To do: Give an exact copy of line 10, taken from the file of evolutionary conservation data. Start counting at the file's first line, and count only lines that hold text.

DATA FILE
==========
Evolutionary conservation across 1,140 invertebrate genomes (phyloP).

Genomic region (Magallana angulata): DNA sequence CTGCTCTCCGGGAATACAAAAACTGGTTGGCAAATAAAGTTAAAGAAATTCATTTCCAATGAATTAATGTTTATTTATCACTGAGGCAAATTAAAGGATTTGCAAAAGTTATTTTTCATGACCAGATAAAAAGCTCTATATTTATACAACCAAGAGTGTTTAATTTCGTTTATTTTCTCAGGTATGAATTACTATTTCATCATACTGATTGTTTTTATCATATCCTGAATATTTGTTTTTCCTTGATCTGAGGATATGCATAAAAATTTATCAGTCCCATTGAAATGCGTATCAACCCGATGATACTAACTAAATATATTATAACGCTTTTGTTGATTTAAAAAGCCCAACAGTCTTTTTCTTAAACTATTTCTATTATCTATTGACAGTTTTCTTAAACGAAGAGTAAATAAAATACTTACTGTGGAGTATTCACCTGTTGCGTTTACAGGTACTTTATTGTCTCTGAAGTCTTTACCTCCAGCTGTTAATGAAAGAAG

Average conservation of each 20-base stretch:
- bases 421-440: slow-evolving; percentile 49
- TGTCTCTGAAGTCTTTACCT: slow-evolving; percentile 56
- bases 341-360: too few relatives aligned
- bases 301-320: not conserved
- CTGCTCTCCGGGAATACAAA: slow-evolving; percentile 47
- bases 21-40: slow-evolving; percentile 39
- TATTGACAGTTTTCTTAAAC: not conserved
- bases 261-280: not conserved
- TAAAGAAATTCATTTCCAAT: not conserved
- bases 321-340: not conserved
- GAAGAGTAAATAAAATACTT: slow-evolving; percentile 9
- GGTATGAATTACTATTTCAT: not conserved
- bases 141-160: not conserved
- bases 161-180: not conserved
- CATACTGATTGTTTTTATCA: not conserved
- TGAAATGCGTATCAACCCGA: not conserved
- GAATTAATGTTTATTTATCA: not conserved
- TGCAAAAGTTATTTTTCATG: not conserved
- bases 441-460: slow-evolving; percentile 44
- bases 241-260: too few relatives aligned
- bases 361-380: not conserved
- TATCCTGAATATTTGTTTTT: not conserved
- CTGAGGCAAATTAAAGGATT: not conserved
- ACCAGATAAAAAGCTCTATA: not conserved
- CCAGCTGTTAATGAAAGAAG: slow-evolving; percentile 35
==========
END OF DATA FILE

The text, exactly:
- TATTGACAGTTTTCTTAAAC: not conserved